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Two-Photon Dual-Emissive Carbon Dot-Based Probe: Deep-Tissue Imaging and Ultrasensitive Sensing of Intracellular Ferric Ions

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journal contribution
posted on 10.04.2020, 19:46 by Pooria Lesani, Gurvinder Singh, Christina Marie Viray, Yogambha Ramaswamy, De Ming Zhu, Peter Kingshott, Zufu Lu, Hala Zreiqat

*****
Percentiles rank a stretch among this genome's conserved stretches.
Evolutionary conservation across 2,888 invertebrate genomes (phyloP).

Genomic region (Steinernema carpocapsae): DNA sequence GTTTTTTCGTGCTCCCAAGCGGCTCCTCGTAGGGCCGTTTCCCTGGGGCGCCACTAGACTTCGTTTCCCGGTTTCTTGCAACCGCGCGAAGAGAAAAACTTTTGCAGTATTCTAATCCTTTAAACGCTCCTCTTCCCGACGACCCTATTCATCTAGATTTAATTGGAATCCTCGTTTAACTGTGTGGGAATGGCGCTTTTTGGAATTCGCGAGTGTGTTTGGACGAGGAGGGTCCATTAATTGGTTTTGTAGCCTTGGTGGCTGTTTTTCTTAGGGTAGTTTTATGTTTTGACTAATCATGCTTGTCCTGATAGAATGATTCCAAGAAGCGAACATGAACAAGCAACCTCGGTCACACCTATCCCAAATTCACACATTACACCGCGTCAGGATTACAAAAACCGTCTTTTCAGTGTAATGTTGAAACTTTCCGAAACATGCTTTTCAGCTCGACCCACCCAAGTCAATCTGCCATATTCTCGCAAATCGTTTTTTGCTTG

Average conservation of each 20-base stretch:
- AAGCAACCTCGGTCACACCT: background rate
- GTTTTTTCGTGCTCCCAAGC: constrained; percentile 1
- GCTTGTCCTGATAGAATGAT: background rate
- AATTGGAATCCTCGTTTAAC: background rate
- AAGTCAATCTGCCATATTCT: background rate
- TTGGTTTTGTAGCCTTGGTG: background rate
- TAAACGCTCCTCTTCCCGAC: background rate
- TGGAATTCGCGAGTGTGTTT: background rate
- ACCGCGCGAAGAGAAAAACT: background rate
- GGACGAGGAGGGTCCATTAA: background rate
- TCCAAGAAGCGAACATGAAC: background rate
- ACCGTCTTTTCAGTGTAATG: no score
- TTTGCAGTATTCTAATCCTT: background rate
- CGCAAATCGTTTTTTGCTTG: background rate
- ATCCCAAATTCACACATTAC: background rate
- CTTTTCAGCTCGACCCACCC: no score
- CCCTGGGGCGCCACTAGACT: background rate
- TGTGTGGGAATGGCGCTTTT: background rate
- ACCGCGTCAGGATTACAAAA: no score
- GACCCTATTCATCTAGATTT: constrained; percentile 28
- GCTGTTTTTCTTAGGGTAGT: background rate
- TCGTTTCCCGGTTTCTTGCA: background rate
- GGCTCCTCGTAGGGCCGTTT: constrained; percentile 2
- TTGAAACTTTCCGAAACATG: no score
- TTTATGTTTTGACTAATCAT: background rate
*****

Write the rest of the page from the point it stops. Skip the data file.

Carbon dots (CDs)-based nanoparticles have been extensively explored for biological applications in sensing and bioimaging. However, the major translational barriers to CDs for imaging and sensing applications include synthetic strategies to obtain monodisperse CDs with tunable structural, electronic, and optical properties in order to achieve high-resolution deep-tissue imaging, intracellular detection, and sensing of metal ions with high sensitivity down to nanomolar levels. Herein, we report a novel strategy to synthesize and develop a multifunctional nitrogen-doped CDs probe of different sizes using a new combination of carbon and nitrogen sources. Our results show that the structural characteristics (i.e., the surface density of emissive traps and bandgaps levels) depend on the size of the CDs, which ultimately influences their optical properties. This work also demonstrates the development of a two-photon dual-emissive fluorescent multifunctional probes (3-FCDs) by conjugating fluorescein isothiocyanate on the surface of nitrogen-doped CDs. 3-FCDs show excellent near-infrared two-photon excitation ability, single-wavelength excitation, high photostability, biocompatibility, low cytotoxicity, and good cell permeability. Using two-photon fluorescence imaging, our multifunctional probe shows excellent deep-tissue high-resolution imaging capabilities with penetration depth up to 3000 and 280 μm in hydrogel scaffold and pigskin tissue, respectively. The designed probe exhibits ultrasensitivity and specificity toward Fe3+ ions with a remarkable detection limit of 2.21 nM using two-photon excitation. In addition, we also demonstrate the use of multifunctional CDs probe for ultrasensitive exogenous and real-time endogenous sensing of Fe3+ ions and imaging in live fibroblasts with rapid response times for intracellular ferric ion detection.